(reference is 2.0.6, i386 and standard (color) VGA kernel support;
"linux" terminfo definition as in recent terminfo source distribution).

The U, B, and R attributes are sent to the screen as vt100-like escapes
("\e[4m", "\e[1m", and "\e[7m", respectively to turn them on).  But
the hardware (or the kernel console driver) doesn't really support an
underline attribute independent of colors; so when the VGA hardware is
in color mode, "underlining" is just represented as a specific
foreground color (incl. intensity bit).  (This is done by the linux
kernel's driver, neither Lynx nor the terminfo description have
knowledge or control of it.)  By default the color used for
underlining is bright white, so that "underlined" text cannot be
visually distinguished from "bold" white-on-dark text.  (The default
color for underlining can be changed with the setterm utility
program.)  Furthermore, this simulated "underlining" effectively
overrides whatever foreground color has been set (except for the
intensity bit).  Which means that with color-slang Lynx the
foreground settings of COLOR:4 and COLOR:5 are useless, since they are
only used in combination with an explicit "U" setting...
I leave out details of the intensity-bit ("bold" or "bright")
handling, except for noting that with default settings for ulcolor and
lynx.cfg COLOR:, emphasised text under slang-color Lynx becomes
completely unvisible if the console is in 512-character-font mode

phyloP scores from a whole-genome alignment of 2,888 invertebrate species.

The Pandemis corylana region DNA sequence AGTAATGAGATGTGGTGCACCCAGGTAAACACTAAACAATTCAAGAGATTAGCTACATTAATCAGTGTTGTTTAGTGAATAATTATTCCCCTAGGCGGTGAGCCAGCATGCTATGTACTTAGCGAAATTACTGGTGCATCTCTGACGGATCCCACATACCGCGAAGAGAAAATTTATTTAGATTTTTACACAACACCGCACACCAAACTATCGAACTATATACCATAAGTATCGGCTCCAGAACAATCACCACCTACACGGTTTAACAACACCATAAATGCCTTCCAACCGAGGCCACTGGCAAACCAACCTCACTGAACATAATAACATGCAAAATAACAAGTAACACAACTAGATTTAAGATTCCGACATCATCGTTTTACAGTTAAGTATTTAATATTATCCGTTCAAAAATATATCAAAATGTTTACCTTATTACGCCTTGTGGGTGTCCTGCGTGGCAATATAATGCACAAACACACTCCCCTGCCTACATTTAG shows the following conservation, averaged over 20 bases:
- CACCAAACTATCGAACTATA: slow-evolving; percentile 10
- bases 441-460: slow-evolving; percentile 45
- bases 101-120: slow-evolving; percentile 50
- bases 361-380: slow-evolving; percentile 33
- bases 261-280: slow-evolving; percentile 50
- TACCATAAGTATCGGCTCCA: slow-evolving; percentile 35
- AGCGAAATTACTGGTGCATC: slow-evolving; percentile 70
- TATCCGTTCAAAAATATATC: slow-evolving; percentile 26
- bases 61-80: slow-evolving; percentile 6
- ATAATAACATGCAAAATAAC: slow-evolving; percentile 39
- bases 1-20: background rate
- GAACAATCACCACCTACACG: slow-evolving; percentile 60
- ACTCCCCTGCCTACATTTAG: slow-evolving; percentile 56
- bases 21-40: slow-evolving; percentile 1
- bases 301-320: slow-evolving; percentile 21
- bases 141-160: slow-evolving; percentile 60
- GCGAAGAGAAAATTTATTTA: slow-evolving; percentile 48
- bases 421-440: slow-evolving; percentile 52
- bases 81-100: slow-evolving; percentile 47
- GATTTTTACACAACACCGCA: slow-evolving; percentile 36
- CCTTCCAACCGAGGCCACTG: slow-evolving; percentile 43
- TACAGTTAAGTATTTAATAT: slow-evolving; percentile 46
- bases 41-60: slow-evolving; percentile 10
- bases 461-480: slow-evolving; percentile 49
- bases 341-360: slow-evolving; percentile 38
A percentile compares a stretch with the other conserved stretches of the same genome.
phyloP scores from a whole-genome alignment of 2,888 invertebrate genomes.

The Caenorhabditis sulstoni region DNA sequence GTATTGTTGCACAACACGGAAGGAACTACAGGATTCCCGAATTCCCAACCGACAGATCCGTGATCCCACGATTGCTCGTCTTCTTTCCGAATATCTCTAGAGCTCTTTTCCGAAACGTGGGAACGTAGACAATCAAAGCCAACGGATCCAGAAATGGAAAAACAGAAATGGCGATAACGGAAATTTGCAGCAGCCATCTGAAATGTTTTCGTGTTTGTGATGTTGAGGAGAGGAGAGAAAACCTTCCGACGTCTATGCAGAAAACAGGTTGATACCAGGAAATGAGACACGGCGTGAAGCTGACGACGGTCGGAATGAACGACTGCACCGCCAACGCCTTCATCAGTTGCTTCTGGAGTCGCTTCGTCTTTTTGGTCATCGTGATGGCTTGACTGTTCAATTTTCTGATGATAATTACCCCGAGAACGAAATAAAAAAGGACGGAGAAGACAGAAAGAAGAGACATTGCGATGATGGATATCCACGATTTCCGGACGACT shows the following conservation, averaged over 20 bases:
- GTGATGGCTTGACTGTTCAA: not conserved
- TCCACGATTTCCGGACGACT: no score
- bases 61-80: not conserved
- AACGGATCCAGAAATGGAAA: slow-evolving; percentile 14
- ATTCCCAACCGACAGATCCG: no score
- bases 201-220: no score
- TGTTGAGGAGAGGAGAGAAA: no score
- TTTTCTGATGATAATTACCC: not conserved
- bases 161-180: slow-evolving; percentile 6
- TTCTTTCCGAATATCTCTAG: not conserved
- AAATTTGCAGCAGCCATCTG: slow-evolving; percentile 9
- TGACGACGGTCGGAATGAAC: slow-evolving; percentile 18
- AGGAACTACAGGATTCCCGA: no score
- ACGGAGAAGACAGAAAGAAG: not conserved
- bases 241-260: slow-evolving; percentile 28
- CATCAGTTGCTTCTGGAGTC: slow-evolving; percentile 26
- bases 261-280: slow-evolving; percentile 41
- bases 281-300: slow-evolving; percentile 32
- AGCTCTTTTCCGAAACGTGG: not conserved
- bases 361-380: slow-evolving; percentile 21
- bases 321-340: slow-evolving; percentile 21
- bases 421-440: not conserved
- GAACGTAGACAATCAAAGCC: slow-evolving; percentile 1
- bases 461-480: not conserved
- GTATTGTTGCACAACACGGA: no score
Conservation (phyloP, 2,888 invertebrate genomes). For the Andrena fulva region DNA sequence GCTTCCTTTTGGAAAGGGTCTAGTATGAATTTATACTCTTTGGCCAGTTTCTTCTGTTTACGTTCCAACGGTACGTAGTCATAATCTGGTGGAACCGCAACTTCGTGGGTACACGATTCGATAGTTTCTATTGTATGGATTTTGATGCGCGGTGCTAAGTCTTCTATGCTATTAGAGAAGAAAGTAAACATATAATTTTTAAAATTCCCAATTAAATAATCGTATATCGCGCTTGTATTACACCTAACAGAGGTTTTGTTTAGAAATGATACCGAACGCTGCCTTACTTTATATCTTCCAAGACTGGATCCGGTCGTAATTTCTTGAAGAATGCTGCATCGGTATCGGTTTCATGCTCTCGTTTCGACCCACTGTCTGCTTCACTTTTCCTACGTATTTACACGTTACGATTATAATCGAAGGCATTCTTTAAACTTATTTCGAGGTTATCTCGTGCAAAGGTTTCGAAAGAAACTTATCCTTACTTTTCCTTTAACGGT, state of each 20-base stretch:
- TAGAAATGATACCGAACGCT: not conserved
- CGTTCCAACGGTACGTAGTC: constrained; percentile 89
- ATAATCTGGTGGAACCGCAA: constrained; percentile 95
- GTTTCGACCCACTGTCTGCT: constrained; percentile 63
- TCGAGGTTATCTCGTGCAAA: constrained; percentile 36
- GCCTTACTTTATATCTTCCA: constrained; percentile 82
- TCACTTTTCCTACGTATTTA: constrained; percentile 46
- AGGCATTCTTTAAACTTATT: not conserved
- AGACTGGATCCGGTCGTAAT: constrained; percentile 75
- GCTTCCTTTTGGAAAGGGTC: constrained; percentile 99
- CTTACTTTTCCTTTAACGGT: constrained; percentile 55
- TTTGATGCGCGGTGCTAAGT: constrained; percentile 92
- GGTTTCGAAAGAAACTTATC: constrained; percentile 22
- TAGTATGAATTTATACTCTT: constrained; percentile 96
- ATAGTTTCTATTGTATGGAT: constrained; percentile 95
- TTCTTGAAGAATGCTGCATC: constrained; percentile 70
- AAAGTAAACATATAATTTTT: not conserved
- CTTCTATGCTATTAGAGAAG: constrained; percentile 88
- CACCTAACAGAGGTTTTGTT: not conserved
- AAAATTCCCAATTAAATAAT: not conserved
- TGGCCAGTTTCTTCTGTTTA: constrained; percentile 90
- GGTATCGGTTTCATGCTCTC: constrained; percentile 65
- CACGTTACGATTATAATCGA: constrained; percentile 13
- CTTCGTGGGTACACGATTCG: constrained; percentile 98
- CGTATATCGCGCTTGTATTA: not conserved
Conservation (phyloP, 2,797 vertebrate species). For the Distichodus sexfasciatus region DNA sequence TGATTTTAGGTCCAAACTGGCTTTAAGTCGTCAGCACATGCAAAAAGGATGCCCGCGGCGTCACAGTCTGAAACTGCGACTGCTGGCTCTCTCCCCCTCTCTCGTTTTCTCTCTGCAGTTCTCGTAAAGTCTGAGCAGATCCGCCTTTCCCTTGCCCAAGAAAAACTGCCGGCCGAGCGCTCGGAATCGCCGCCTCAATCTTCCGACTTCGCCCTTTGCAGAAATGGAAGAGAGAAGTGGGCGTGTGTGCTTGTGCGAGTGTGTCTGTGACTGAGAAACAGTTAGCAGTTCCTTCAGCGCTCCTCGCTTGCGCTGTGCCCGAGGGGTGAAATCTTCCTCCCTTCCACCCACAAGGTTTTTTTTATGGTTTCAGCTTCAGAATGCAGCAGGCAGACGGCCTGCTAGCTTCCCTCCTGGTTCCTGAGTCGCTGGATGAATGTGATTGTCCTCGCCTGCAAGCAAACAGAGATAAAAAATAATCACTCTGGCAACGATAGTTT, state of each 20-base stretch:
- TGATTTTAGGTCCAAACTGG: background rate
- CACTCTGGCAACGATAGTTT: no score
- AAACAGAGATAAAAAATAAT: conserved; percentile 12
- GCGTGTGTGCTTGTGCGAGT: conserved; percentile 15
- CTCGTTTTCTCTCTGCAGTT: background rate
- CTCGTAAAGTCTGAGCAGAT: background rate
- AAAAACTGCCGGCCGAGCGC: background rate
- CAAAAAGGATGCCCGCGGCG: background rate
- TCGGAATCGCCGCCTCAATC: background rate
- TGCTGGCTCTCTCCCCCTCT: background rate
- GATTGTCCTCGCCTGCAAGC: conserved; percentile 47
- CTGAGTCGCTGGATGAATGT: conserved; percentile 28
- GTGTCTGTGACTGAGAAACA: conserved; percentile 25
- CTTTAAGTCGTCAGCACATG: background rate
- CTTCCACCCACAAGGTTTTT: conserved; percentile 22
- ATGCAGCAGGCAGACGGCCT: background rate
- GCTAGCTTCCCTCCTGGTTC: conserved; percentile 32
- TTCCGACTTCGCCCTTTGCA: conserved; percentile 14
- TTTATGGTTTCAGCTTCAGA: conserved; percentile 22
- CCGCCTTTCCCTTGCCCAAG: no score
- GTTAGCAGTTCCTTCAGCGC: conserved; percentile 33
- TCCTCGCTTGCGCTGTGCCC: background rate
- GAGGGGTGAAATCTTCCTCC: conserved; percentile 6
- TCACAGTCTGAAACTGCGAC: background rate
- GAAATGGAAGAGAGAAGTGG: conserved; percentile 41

(which makes intensity distinction unavailable)...


In summary, here's what you can do if running Lynx doesn't give you
the attributes (color or otherwise) you want:  [in my subjective rough
order of preference]

* Check whether the TERM variable (or -term command line option) is
  the right one for the terminal or terminal emulator and
  communication software you are using, and whether there is an
  alternative one you can use.
* Check whether the terminfo/termcap description is correct, and maybe
  get a better (or newer) one.
* If your terminal emulation software can't do what you want, try a
  different program.
* If using Lynx color support, play around with different settings for
  COLOR:n in lynx.cfg.  
  And/or if using TERM="linux", experiment with `setterm -ulcolor'.
* Try to compile with latest (beta?) ncurses.
* Get the latest development Lynx sources and try the experimental
  color-curses support.
* Read this text and try to understand it...
* Create your own terminfo/termcap description, according to your needs.
* Modify your copy of the Lynx sources according to your needs.
  A relatively simple way might be to change the definitions for 
  {start,stop}_{underline,bold,reverse} in src/LYCurses.h, instead of
  messing around with all the different places where these are used.
* Tell Tom Dickey <address@hidden> (or, in the case of the
  MS-Win32/DOS ports, Wayne Buttles <address@hidden>) what
  you want, in case the Lynx code's attribute handling prevents you
  from getting what you want.  They may or may not listen to you,
  or have a solution.
* Come up with a great way to make Lynx's handling of attributes and
  colors simpler while at the same time making it more configurable,
  covering all special cases, not breaking currently installed
  configurations, and leaving the door open for future integration of
  stylesheet-based handling.  Submit patches and become a hero.